I WAS in Hong Kong earlier this week. I’ve landed a new role in the Parliament of drafting a report on the 20th anniversary of the handover of sovereignty back to China, and how the “one country, two systems” commitments are working out. I mention that because being eight timezones away from Brexit gives a sense of perspective as we enter what could be the most crucial moments of the saga, between now and Christmas.
First published in The National, 10 November 2017.
From a distance, it seems that the chaos of UK politics has intensified into a collective psychosis, and I do not use the term lightly. There is a palpable sense of fin de siècle decay, literal and metaphorical, around the Palace by the Thames and around those who seek to represent and speak for the UK. It is more and more obvious with each passing revelation, whether it is various members of the UK establishment abusing their positions financially as the Paradise Papers indicate, ministers briefing against each other, or even one going on a bizarre trip to Israel to discuss the UK’s foreign aid policy, that the outlandish has become unremarkable.
And it matters, because all of it strikes me as a symptom of the red white and blue elephant in the room – that it is now obvious to anyone serious in politics that Brexit cannot be anything but bad news, but none of them dare admit it so have descended into nihilism instead. This is the parallel universe I’ve been struggling with over the last year or so: seen from Scotland, Brussels, Paris, Berlin or Dublin, the glaring flaws in Brexit are obvious. Here in Scotland, the startling thing is the lack of debate. Look at last week’s Holyrood vote – every single party (bar the Tories, true to their now blatant role as human shields for the London government) utterly united.
But look at England, as I have been carefully, and the “have our cake and eat it” school of thought is still alive and well. It is the rest of the world that is out of step, not us, and the rest of the world will simply be unreasonable if it does not give into whatever we ask for. It is testament to just how craven England’s politicians have been that this sort of logic is, still, prevalent.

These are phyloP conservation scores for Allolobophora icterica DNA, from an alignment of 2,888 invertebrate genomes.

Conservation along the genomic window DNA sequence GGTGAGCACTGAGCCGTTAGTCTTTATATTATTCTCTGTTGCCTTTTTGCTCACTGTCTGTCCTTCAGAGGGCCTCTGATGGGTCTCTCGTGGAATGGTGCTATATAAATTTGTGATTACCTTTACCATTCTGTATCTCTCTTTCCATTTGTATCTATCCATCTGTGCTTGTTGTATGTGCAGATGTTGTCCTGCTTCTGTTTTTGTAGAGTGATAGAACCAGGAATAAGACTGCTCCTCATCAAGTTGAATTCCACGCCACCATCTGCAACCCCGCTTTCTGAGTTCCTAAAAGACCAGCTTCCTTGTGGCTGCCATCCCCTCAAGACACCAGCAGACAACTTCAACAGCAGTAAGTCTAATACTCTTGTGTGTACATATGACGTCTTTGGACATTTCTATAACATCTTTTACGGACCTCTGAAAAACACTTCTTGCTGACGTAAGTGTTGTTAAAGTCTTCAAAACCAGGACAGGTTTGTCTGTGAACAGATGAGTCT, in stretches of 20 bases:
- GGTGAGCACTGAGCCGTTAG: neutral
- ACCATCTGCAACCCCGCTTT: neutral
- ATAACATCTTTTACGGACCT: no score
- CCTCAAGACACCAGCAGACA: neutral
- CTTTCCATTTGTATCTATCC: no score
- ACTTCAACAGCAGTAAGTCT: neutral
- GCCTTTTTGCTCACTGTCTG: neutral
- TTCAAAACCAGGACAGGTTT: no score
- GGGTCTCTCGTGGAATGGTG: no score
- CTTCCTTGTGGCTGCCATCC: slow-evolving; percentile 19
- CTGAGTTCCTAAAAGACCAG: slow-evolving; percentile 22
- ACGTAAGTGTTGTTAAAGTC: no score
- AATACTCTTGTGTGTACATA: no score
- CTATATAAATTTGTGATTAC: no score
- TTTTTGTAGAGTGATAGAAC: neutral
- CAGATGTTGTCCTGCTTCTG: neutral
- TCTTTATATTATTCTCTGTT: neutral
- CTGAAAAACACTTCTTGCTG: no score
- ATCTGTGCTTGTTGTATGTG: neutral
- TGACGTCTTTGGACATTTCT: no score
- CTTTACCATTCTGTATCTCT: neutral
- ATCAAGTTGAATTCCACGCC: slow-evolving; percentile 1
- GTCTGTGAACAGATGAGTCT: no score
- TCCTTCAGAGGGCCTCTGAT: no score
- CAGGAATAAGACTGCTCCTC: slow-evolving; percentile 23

This week the Grimsby Telegraph (Grimsby that voted 70 per cent Leave) had an eye popping article on how the local fishing industry is now being vocal in seeking special treatment, demanding “free trade status”, whatever that is, for Grimsby and Immingham ports, in respect of seafood imports whereby they would not apply customs checks or import tariffs. Now, I don’t wish Grimsby, or indeed Immingham, any harm, but how that could possibly work in the real world is entirely beyond me. Worse, the local Tory MP called the suggestion “a sign of the post-Brexit optimism” rather than calling it out for the tooth numbingly ill-informed delusional unworkable nonsense that it truly is. I’m all for thinking outside the box, for being creative, for seizing opportunities, but if we don’t work in the world as it is then we do those we serve a disservice and no amount of Tory or Ukip bluster will suffice when the rest of the world says a polite no and Boulogne-sur-Mer and Bremerhaven plunder Grimsby’s business. Because they’re going to, and who can blame them?
Political courage is telling people when you think they’re wrong and saying it as you see it, not just singing along with the band. In Scotland, the debate is better, and marked by a bit more pragmatism. Some elements of the catching sector have set out what they see as opportunities from Brexit, and fair play to them for that. But only parts of the catching sector, and the catching sector is only part of Scotland’s fishing industry – the processing and aquaculture sectors employ far more people and access to the EU single market is vital for them. A two-day customs delay is a bother for a vacuum cleaner component, but for a crate of premium salmon or prawns it is a dealbreaker. So it was that all of Scotland voted to Remain, with Shetland, the most fisheries-dependent part of the UK, voting 56.5 per cent to Remain. I’ll hear no lectures from anyone on looking after fishing.
Brexit could be done, of course it could. We’re Scots, we’ve got Norway and Iceland just by us and from indyref a clear understanding that there are other ways of interacting with the EU. But that needs to be worked out on the basis of a bit of mutual agreement, which can only happen if there is mutual understanding and mutual respect, neither of which we’ve seen from the Tories. The hapless Mrs May is now backsliding on the commitments she made in her Florence speech, and the folks in Brussels are looking on agog. Simply, it is not their job to save us from the crash. Scotland could do better. We deserve better. Hell, Grimsby deserves better too. Never has the national interest, however you define it, been so comprehensively ignored.